As an artistic person, I’ve always rebelled against structure and routine, believing it stifled creativity and blocked my flow of inspiration. My highest creative expression seemed to thrive after ten pm or a bout of depression. However, business boundaries provide the container I need to be productive, focused and give me a more balanced life making time for the things I love—not sacrificing them as I had previously thought.

Many creatives struggle to narrow their focus or see projects through because of their infinite source of ideas and ability to see endless possibilities in nearly every situation. It’s a beautiful gift, but a business without borders leaves even the most well-intentioned solopreneur feeling overwhelmed, overworked and perhaps a little resentful.

If you struggle to say no or fear letting your clients down, here are five things you can do to help you set better boundaries in your business so you can thrive, not merely survive.

01. Make a list of business boundaries you’d like to set

Take stock of what you’d like to change. Maybe you’ve come to realize that the way you’re working isn’t sustainable and boundaries need to be set. Or maybe you’re neglecting your own needs and not protecting your energy in your business and you know that’s not sustainable either. Start by making a list of the boundaries you want to set, for example:

  • only taking on clients and projects that align with your strengths and goals (saying “no” to everything else)
  • ending client calls on time (not allowing calls to go past the time you’ve set in your calendar)
  • making self-care a priority (taking breaks throughout your day to recharge and reboot your energy)
  • setting regular work hours or a consistent schedule (not allowing yourself to work ALL hours of the day and night)
  • limiting your social media time to ‘x’ minutes per day
  • letting go of clients who are stressful to work with or don’t respect you and your time (it’s okay to bless them and say farewell)
  • creating offers your audience want (not what you think they need), so you can focus on the things that’ll grow your business and create a sustainable income
  • raising your rates so you feel less overworked (you deserve to be compensated fairly for your time, skill and experience)
  • stop answering emails all hours of the day (and weekends) by responding during regular work hours only
  • dedicating one or two days per week for client calls/content creation/coaching/etc. to increase your focus and afford more time for the backend business work that falls to the wayside when life gets busy (further entangling you)
  • saying no to personal meetings and phone calls during work hours, and
  • taking a vacation and leaving your laptop at home.

02. Clarify your motivation for setting the limit

If you’ve got a big list of boundaries you’d like to set in your business, start by implementing the ones that are aligned with your values. This also helps you understand why it’s crucial to establish the boundary in the first place.

For example, you may be tempted to respond to that email from a client that came in at 2 pm on a Saturday, but if spending less time on a screen, and being present with your family on the weekends is important to you, then it helps to understand the deeper motivation behind it so you can stick to it.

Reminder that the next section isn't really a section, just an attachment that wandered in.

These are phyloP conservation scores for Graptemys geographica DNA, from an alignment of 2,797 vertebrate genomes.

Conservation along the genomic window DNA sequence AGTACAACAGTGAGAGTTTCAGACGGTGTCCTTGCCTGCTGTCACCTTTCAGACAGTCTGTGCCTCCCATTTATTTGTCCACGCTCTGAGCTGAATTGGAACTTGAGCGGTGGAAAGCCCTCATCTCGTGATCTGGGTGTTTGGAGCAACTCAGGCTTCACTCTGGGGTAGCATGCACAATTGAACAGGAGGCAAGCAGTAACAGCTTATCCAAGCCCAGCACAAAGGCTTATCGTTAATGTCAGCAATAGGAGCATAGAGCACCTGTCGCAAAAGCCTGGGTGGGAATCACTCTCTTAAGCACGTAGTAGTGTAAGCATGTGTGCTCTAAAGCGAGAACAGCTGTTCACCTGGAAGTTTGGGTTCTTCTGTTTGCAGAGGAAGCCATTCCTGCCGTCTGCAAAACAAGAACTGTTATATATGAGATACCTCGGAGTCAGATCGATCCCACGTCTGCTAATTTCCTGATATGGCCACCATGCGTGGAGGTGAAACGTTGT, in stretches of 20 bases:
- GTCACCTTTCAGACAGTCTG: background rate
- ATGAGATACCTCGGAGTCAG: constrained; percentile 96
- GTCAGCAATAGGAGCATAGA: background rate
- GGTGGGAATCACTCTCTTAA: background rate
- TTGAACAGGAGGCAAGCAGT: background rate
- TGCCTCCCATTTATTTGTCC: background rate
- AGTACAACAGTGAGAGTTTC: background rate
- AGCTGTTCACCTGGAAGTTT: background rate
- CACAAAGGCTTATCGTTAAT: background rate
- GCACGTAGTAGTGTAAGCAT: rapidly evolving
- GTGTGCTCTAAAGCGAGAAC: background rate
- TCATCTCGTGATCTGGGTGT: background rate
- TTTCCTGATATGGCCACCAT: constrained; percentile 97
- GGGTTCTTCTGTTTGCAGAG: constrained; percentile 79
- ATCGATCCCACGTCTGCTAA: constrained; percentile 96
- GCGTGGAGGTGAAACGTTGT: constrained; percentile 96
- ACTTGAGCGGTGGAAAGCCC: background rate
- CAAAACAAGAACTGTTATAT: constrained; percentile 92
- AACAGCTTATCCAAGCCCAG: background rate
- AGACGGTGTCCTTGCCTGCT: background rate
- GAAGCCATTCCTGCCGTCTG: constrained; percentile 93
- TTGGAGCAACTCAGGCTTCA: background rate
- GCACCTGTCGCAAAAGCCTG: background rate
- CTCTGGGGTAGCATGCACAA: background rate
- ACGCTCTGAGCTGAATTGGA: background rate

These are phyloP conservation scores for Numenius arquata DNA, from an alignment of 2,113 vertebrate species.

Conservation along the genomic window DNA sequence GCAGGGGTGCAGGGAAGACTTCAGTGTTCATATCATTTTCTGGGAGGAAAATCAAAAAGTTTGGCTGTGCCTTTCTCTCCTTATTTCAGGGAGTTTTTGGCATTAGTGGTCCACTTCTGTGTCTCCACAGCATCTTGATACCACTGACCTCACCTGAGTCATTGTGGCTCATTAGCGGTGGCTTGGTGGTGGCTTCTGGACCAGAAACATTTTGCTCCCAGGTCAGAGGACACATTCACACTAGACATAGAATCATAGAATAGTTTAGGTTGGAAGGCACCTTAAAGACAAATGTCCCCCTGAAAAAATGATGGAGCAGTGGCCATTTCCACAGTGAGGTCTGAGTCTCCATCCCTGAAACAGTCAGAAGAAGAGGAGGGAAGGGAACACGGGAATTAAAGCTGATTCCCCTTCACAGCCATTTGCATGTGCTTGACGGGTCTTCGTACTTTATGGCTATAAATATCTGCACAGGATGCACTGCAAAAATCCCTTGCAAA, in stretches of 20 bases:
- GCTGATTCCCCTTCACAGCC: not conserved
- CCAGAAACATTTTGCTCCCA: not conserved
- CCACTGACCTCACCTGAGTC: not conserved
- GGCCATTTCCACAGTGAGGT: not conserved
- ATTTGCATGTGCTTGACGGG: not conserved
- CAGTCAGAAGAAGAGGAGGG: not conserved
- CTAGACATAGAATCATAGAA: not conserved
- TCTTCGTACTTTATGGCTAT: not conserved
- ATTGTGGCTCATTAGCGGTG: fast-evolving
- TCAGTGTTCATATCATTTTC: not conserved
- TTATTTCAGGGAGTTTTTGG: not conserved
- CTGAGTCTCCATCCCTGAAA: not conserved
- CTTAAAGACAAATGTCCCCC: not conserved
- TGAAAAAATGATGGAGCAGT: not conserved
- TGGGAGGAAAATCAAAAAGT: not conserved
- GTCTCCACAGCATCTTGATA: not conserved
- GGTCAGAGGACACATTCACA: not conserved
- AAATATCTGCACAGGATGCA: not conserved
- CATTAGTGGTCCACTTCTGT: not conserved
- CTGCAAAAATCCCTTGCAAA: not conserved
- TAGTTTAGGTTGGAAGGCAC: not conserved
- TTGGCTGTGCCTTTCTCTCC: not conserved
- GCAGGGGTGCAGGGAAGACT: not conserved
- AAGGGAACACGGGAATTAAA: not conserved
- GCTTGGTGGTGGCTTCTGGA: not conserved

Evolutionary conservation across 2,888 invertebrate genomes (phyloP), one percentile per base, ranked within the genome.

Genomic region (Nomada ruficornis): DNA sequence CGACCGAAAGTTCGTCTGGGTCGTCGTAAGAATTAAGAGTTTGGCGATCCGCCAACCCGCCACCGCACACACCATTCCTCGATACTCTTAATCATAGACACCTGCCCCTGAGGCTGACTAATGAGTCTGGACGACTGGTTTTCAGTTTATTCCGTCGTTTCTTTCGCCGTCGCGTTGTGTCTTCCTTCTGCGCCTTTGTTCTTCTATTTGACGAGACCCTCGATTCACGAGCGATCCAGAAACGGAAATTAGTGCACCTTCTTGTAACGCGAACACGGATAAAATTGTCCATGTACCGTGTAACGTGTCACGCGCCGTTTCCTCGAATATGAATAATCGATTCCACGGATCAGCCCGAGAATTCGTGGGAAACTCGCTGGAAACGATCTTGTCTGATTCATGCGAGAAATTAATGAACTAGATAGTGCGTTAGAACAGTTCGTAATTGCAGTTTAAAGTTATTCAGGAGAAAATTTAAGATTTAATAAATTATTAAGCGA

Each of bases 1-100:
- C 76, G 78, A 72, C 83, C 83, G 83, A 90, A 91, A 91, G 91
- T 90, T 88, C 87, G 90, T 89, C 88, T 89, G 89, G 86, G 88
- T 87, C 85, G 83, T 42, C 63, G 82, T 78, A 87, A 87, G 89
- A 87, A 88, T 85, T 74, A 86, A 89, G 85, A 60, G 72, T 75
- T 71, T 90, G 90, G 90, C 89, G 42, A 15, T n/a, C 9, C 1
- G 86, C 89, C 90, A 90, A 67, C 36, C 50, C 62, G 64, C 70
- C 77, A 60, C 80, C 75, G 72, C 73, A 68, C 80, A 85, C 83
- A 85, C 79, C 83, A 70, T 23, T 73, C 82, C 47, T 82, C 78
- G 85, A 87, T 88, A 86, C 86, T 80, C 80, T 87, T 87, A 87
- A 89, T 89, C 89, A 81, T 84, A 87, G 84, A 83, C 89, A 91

Look back on your “limits list” and ask yourself, why does this matter? What value does this honour if I set this limit for myself?

03. Pick one new limit to implement

If you try to implement all the changes in the first week, you won’t do it. Pick one or two boundaries that you feel will have the greatest impact. You could also start with the easiest ones to establish but those may not be the most important which is why I suggest going for impact instead.

Setting better business boundaries should alleviate the overwhelm, not add to it.

04. Be clear and open about the changes

You can help yourself and others be successful at this by communicating the changes you’re making. Setting better business boundaries may require you to “re-train” people how to treat you.

As an empath in business, I have a hard time saying no and letting people down. Sometimes this can lead to resentment because I’ll take on more responsibility than I’ve been paid for which means I have less time to spend with my family or working on creative projects I enjoy.

Chances are if your clients knew you felt that way, they’d stop. They’re simply doing what you’ve taught them to do. This goes for family, friends and other people in your circle.

If you’re getting a lot of pushback, you can share your motivation for making the change and this will likely soften their reaction to the change. Of course, you’re not responsible for how others react, and setting boundaries for yourself requires no explanation, but the idea is to think of ways you can set everyone up for success.

05. Practice, practice, practice!

Setting boundaries, especially if you’re an empath or a chronic people pleaser (like myself), can be challenging so be patient with yourself and the process. Implementing changes in your business can take some time to get used to.

As you work with each limit, keep practising. It’ll become easier the more you do it. Expect some pushback and know it’s par for the course. Saying no, and setting limits is an act of self-compassion but can create a lot of resistance for yourself and others at first.

If you want to create and grow an authentic online presence that nourishes you both spiritually and financially, establishing better business boundaries is essential for maintaining your joy, energy and sustaining challenges that come your way.

What limits would you like to set to give you more joy and freedom to engage in the things that truly light you up (both in life and in business)?